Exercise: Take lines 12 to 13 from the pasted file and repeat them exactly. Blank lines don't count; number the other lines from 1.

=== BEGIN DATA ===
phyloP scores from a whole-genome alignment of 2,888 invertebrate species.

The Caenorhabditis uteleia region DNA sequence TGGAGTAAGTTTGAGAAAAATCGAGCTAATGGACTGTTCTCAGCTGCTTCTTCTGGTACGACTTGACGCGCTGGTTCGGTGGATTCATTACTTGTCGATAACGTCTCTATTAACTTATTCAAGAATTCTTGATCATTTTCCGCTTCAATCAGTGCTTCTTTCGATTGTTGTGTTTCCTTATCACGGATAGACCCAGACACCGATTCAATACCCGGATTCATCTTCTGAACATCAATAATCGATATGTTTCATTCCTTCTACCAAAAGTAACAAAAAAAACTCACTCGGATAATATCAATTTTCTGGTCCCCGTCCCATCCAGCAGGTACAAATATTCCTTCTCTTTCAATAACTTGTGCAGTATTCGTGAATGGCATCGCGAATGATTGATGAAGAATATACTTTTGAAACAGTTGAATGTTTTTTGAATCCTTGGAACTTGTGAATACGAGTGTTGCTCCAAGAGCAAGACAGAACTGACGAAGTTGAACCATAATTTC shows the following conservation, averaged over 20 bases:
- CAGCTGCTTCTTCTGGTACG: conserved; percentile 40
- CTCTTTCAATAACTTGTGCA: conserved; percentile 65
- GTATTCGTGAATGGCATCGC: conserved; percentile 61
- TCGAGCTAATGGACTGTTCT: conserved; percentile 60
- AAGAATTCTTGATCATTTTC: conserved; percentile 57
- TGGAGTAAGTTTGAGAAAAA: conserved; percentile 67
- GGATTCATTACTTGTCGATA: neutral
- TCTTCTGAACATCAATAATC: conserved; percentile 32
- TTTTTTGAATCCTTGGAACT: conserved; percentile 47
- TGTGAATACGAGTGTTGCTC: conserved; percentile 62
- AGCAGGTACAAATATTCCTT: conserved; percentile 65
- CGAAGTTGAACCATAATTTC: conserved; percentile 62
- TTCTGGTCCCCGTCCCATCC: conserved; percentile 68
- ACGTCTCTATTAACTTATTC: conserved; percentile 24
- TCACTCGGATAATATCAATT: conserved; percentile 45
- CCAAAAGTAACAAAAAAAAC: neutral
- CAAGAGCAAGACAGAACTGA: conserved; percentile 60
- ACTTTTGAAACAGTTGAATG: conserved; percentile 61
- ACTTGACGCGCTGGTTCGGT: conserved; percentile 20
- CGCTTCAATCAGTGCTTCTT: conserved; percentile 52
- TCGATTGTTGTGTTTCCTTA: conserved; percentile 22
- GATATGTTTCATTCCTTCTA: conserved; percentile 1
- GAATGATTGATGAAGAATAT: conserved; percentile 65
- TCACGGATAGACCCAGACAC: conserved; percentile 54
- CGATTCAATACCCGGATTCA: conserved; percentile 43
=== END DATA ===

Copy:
- TGTGAATACGAGTGTTGCTC: conserved; percentile 62
- AGCAGGTACAAATATTCCTT: conserved; percentile 65